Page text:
If I double my W2 wages, I'll pay an additional 39600 in taxes over the next six years, my benefit will go to 1500, and if I collect it for 20 years, that adds up to 14,880 in add'l benefits.

I don't think I'll calculate any further. I can do better than a 66% loss in mutual funds. Heck, I can do better (this year!) in real estate!

I sure do wish we could opt out of SS....
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Old 02-27-2010, 07:06 PM   #7
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Actually you do need financial advice,,not to calculate a SS future benefit, but to redo your methods of paying yourself income. With a bit of advice, you should be able to totally avoid SS payments entirely, and completely legal as well. My guess if you never paid another dime into SS, your benefit wouldnt change all that much compared to continuing to pay month after month until you retire.
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Old 02-27-2010, 07:08 PM   #8
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Quote:
sure do wish we could opt out of SS....
Not after you've paid in all those $$$ ! I know some folks who did opt out of SS ...ordained clergy have the option. Not knowing everything involved was a disaster for one guy. If you can opt out of SS, and you do, you DO NEED to buy disability insurance. In addition to the "old age pension," disability coverage for the covered individual and to support their spouse & children is a significan benifit for those who need it. From my viewpoint now that I have retired, the DW & I will have some extra pocket change ---enough to make a house payment if necessary ---when we start drawing our SS.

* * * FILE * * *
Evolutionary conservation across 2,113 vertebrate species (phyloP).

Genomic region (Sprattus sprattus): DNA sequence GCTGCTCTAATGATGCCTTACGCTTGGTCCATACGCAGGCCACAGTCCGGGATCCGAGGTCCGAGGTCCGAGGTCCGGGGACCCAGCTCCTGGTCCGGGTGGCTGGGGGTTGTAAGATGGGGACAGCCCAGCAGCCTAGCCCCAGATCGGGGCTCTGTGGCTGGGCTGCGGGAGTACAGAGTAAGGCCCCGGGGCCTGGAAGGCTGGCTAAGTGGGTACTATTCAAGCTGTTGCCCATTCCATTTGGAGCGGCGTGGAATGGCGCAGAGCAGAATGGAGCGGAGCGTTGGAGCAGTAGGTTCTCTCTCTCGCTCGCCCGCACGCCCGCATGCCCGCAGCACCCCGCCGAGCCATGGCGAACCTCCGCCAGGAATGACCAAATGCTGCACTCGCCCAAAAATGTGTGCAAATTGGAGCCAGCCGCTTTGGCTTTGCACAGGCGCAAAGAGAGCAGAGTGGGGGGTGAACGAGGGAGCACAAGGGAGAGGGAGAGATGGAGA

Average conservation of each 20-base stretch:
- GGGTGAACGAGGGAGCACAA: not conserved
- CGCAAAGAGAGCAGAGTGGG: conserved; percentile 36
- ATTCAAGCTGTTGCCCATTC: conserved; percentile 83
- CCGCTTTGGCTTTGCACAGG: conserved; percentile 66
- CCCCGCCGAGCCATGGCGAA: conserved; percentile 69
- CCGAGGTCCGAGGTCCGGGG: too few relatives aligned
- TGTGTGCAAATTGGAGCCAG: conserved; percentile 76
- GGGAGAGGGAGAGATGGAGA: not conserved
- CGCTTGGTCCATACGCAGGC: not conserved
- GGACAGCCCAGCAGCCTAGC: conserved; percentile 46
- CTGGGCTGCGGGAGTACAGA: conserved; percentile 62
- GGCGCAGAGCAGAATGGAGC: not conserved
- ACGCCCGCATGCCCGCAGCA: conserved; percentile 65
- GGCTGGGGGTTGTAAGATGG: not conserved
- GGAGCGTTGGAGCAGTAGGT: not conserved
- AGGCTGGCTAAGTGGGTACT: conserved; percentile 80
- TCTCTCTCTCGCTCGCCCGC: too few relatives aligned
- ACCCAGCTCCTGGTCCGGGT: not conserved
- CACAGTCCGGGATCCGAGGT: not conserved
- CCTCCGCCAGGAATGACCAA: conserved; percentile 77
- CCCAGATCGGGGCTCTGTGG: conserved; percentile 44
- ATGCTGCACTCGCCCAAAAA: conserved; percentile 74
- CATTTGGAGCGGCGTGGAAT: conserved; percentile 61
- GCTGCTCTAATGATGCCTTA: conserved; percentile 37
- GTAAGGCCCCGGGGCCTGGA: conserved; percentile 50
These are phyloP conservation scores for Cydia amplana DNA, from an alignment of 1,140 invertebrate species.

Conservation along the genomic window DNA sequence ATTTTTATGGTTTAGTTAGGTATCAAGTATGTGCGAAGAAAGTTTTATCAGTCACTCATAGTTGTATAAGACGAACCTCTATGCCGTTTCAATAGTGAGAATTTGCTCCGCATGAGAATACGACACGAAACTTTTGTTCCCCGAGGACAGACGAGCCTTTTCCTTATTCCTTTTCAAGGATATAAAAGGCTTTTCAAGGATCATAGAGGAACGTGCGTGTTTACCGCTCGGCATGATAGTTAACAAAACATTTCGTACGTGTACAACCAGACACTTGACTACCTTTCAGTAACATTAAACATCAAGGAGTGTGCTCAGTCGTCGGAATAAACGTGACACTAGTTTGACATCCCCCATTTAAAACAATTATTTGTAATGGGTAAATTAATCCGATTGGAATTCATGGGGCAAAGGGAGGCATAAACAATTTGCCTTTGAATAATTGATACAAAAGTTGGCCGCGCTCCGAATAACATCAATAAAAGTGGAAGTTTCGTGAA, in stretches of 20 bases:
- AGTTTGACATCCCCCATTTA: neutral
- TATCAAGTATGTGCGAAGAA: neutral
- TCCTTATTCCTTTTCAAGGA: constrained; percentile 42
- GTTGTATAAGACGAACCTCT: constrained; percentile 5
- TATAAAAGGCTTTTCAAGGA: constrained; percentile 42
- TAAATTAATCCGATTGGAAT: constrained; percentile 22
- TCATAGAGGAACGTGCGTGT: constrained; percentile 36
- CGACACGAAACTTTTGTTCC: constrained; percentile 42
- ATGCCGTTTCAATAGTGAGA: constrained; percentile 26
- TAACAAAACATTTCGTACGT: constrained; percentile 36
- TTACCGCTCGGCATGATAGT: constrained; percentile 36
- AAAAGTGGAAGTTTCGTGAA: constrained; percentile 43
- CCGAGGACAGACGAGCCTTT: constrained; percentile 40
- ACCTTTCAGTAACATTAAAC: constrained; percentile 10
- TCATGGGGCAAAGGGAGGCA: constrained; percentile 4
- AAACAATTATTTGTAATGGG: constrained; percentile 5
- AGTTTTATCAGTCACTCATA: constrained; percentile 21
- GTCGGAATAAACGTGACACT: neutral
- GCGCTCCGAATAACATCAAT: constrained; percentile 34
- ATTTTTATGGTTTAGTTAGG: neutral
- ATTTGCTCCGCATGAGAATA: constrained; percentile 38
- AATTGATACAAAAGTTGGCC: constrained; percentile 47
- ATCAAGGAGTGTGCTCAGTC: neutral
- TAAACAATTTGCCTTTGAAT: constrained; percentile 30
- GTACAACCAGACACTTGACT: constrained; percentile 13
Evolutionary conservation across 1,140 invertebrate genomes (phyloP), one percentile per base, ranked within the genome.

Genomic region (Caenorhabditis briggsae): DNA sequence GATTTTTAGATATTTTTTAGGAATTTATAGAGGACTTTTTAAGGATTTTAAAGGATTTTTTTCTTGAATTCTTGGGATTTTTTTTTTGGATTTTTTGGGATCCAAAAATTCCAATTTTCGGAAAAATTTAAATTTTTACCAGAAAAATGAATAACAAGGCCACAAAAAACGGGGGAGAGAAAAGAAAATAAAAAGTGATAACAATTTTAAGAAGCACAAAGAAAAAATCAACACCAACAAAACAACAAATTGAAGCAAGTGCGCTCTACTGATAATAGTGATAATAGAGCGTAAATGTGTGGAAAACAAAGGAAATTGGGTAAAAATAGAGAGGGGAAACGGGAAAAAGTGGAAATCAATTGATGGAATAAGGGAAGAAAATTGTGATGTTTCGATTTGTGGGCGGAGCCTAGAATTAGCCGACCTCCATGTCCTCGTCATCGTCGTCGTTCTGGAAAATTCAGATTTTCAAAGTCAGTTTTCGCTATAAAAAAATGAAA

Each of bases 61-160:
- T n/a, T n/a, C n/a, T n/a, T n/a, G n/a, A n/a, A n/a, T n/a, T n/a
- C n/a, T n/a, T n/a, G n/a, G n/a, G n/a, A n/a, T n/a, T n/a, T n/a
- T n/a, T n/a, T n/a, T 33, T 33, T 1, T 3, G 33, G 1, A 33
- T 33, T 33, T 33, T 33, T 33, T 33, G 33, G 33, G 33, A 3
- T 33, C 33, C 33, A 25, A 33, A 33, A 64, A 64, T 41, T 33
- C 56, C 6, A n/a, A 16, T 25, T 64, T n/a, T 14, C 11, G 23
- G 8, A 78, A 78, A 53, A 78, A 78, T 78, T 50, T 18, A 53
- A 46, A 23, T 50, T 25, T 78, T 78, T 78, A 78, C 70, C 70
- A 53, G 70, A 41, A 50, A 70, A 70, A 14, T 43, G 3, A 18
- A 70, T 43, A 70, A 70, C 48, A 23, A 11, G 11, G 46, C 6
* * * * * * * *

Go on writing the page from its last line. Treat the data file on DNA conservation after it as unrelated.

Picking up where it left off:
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Old 02-27-2010, 07:24 PM   #9
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I had the same ? about SS a few months back. I'm a normal working stiff working for a employer. SS benefits are calculated with the 35 highest years of earnings. I have worked so far 32 years. When I receive my yearly SS estimate letter, in order for them to give me my SS amounts for early SS (age 62) normal SS (age 67) or (age 70) they will take what I made in 08' and add that yearly amount of earnings to get to my 35 years. Their assuming I'll make at least that amount in future years. So once I have worked over my 35th year, the lower earning years will start to drop off. So back in 78' 79' 80' I didn't make very much, so those low earning years will be replaced with what I make in the near future, unless I lose my present job and don't work. I have been fairly lucking working in the food distribution industry since the late 70's.

My wife on the other hand has not worked (housewife) the last 16 years. And then she did made very little. So her SS amount is only about $300 a month at 62.
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Old 02-27-2010, 07:30 PM   #10
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You should be getting an annual (or bi-annual) statement from the SSA telling you exactly what your benefits would be and all the information about previous years deposits. With this information and some good advice from AN ACCOUNTANT (if you are a small business person then you already have one) you should be able to get some very good advice about what to do between now and then.
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Old 02-27-2010, 08:14 PM   #11
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Quote:
Originally Posted by Bill Adams View Post
You should be getting an annual (or bi-annual) statement from the SSA telling you exactly what your benefits would be and all the information about previous years deposits. With this information and some good advice from AN ACCOUNTANT (if you are a small business person then you already have one) you should be able to get some very good advice about what to do between now and then.